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Annual Report 2015 - 2016

Our policies help to narrow the ‘justice gap’

In 2015–2016, Legal Aid NSW amended some policies to increase eligibility for our services to those who most need legal assistance.

Changes to the Legal Aid NSW means test make more appropriate allowance for living expenses, especially for applicants from struggling working families. Raising the income threshold and allowable assets under the means test narrows the ‘justice gap’ as more people become eligible for legal aid.

OBJECTIVE Access to justice

Changes to our eligibility policies—allowable income and cash assets

We introduced changes to the means test in August 2015 and January 2016 that raised the threshold for income and allowable deductions. We also increased the allowable cash assets.

The allowable income after deductions is now $400 per week, up from $385. Child care deductions increased from $250 to $325. The allowable cash assets for single people and families were also increased. For a single person the amount increased from $1,310 to $2,800 and for families it was increased from $2,638 to $4,200. The following stories explain how the means test works for two different household types:

  • Ben and Jane—Household income of $107,000
    Ben and Jane are married with three young children. Ben works full time as a teacher earning $75,000 ($1,107 per week after tax); Jane works 30 hours a week in market research earning $32,000 per year ($552 per week after tax).They also receive a small amount of Family Tax Benefit Part A.

    Ben and Jane live in Kogarah, paying $500 per week rent for a three bedroom house. Their other main expense is child care: with one child in full time day care and the older two in after school care. Total net child care costs are $360 per week.

    With a combined income of $107,000, Ben and Jane satisfy the Legal Aid NSW income test. With their only assets being a 2011 Subaru worth $18,000 and savings of around $4,000, Ben or Jane will be eligible for a grant of aid with an initial contribution of $565.
  • Ankica—Single mother earning $80,000
    Ankica is single and supports her two children from her salary of $80,000 ($1,170 per week after tax), plus child support payments of $115 per week. She also receives Family Tax Benefit Part A and Part B.

    Living in Armidale, it costs Ankica $320 per week to rent a house. One of the children is in full time long day care, and the other in out of school hours care, costing Ankica a total of $330 per week. With a modest car and $4,000 in the bank, Ankica satisfies the means test, with an initial contribution of $1,150.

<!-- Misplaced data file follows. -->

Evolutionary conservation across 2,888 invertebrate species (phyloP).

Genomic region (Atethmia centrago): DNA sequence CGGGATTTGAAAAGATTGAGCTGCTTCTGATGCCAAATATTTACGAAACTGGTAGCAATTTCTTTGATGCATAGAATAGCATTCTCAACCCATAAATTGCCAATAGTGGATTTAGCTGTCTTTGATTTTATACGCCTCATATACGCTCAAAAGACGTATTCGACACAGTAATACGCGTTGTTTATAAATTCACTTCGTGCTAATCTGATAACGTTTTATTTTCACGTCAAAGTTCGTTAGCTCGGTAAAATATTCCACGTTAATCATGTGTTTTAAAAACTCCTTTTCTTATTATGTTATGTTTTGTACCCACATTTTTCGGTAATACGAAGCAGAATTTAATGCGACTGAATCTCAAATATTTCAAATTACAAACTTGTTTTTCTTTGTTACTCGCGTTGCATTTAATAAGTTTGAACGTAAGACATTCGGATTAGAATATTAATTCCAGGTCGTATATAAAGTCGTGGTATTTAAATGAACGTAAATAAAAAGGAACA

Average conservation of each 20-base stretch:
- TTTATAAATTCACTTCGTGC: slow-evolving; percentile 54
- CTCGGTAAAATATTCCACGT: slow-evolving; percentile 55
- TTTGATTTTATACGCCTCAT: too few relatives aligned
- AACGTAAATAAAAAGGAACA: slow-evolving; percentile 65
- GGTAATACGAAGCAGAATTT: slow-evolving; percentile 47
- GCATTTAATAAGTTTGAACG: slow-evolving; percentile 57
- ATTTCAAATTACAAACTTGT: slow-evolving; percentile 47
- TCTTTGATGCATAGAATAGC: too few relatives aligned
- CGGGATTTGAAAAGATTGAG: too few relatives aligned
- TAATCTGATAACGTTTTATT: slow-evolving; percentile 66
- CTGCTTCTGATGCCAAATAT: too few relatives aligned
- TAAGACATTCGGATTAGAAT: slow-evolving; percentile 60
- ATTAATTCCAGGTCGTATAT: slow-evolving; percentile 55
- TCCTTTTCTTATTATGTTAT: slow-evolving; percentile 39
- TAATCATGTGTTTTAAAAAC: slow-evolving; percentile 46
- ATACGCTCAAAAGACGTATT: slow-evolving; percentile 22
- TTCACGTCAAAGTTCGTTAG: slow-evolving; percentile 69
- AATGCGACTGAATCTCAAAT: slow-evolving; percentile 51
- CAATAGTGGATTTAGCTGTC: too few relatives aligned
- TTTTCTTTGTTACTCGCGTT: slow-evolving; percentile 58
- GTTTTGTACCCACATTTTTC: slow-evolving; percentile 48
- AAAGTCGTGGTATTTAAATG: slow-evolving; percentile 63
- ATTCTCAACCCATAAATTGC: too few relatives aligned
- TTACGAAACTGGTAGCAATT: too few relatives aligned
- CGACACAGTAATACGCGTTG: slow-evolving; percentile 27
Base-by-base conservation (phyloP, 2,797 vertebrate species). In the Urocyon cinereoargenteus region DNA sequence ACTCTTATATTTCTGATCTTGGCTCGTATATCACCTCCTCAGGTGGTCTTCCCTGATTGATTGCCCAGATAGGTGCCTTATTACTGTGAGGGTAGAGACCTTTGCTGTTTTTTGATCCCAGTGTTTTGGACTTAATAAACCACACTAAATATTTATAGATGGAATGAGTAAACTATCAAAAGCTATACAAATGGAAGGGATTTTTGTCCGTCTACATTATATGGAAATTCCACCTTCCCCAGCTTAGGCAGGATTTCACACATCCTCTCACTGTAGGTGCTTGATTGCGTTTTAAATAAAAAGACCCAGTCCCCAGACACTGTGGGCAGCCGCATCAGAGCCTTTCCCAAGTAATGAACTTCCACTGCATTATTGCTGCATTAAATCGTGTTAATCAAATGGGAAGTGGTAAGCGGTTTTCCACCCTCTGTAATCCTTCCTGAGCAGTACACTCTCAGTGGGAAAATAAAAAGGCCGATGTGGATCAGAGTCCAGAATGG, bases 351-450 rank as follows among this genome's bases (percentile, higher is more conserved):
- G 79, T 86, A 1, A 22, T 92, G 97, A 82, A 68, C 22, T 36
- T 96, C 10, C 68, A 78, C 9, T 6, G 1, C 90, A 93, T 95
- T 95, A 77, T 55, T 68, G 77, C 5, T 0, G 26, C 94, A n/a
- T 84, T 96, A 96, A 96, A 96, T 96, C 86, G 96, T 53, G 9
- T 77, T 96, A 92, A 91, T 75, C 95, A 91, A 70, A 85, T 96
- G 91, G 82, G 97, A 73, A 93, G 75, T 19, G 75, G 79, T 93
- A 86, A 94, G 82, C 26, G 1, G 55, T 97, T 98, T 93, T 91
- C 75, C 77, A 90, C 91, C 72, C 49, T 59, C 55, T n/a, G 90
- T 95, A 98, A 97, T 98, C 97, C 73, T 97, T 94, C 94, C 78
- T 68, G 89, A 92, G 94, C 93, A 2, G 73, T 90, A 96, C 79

Changes to employment policy

We expanded the eligibility criteria for employment matters by introducing a new test called the Social Disadvantage Test. The new test looks at financial and personal vulnerability and targets vulnerable and socially disadvantaged workers.

  • Petra—Financially vulnerable factory worker
    Petra, a 48-year-old factory worker, is paid the minimum hourly wage, has three children and pays rent. She was employed for nine years in a small business. Petra injured her back at work. Her employer advised her not to lodge a workers compensation claim. She needed to take time off to manage the recurring pain. While on sick leave, she received a note from her employer stating that he accepted her resignation. The notice backdated Petra’s ‘resignation’ by 24 days (the time limit under the Fair Work Act 2009 for filing dismissal claims is 21 days).

    Financially vulnerable due to her disability, risk of long term unemployment and unstable housing she was a person at social disadvantage. We assisted Petra to lodge a general protections claim with the Fair Work Commission and helped her to reach a confidential financial settlement with her employer.

Icon for The year aheadThe year ahead

  • Target policies to meet the legal needs of the most disadvantaged people across New South Wales, in a challenging funding environment.
  • Review client eligibility policies to ensure they are current, accessible and consistent with our corporate objectives; and as part of this, ensure legal aid services are available to people who are at risk of or experiencing domestic and family violence.